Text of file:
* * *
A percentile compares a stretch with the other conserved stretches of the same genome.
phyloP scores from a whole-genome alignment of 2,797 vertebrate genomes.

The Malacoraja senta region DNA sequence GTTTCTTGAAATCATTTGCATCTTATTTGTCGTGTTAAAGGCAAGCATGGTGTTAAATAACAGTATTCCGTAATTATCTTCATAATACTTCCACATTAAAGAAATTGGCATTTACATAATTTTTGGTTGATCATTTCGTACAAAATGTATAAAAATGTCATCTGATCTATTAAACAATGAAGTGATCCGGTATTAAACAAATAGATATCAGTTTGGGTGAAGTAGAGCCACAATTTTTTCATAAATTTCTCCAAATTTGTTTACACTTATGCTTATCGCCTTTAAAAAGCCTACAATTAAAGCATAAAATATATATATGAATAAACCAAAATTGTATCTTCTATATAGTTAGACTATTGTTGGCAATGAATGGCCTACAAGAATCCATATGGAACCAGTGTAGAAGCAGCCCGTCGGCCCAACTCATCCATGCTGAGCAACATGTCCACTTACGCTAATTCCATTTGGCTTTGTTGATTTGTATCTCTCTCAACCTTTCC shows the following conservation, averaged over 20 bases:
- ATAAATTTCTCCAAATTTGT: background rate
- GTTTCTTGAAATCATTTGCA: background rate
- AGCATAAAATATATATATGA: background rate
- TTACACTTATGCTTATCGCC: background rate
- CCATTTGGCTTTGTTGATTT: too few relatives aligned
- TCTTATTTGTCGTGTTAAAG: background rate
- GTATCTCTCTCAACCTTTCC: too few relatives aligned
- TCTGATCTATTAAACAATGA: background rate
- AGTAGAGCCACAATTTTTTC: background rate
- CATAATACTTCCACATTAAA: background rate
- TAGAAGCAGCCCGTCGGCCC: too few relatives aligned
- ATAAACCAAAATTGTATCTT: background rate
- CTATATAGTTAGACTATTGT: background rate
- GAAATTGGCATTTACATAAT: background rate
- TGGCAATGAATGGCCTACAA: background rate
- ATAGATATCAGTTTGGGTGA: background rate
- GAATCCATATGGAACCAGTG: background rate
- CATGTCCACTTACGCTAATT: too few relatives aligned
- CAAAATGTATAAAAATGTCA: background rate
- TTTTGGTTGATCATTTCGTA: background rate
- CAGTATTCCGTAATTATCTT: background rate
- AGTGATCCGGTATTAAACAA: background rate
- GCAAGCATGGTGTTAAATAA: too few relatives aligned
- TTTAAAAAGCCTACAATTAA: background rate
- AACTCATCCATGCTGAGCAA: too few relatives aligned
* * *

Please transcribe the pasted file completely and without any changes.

A percentile compares a stretch with the other conserved stretches of the same genome.
phyloP scores from a whole-genome alignment of 2,797 vertebrate genomes.

The Malacoraja senta region DNA sequence GTTTCTTGAAATCATTTGCATCTTATTTGTCGTGTTAAAGGCAAGCATGGTGTTAAATAACAGTATTCCGTAATTATCTTCATAATACTTCCACATTAAAGAAATTGGCATTTACATAATTTTTGGTTGATCATTTCGTACAAAATGTATAAAAATGTCATCTGATCTATTAAACAATGAAGTGATCCGGTATTAAACAAATAGATATCAGTTTGGGTGAAGTAGAGCCACAATTTTTTCATAAATTTCTCCAAATTTGTTTACACTTATGCTTATCGCCTTTAAAAAGCCTACAATTAAAGCATAAAATATATATATGAATAAACCAAAATTGTATCTTCTATATAGTTAGACTATTGTTGGCAATGAATGGCCTACAAGAATCCATATGGAACCAGTGTAGAAGCAGCCCGTCGGCCCAACTCATCCATGCTGAGCAACATGTCCACTTACGCTAATTCCATTTGGCTTTGTTGATTTGTATCTCTCTCAACCTTTCC shows the following conservation, averaged over 20 bases:
- ATAAATTTCTCCAAATTTGT: background rate
- GTTTCTTGAAATCATTTGCA: background rate
- AGCATAAAATATATATATGA: background rate
- TTACACTTATGCTTATCGCC: background rate
- CCATTTGGCTTTGTTGATTT: too few relatives aligned
- TCTTATTTGTCGTGTTAAAG: background rate
- GTATCTCTCTCAACCTTTCC: too few relatives aligned
- TCTGATCTATTAAACAATGA: background rate
- AGTAGAGCCACAATTTTTTC: background rate
- CATAATACTTCCACATTAAA: background rate
- TAGAAGCAGCCCGTCGGCCC: too few relatives aligned
- ATAAACCAAAATTGTATCTT: background rate
- CTATATAGTTAGACTATTGT: background rate
- GAAATTGGCATTTACATAAT: background rate
- TGGCAATGAATGGCCTACAA: background rate
- ATAGATATCAGTTTGGGTGA: background rate
- GAATCCATATGGAACCAGTG: background rate
- CATGTCCACTTACGCTAATT: too few relatives aligned
- CAAAATGTATAAAAATGTCA: background rate
- TTTTGGTTGATCATTTCGTA: background rate
- CAGTATTCCGTAATTATCTT: background rate
- AGTGATCCGGTATTAAACAA: background rate
- GCAAGCATGGTGTTAAATAA: too few relatives aligned
- TTTAAAAAGCCTACAATTAA: background rate
- AACTCATCCATGCTGAGCAA: too few relatives aligned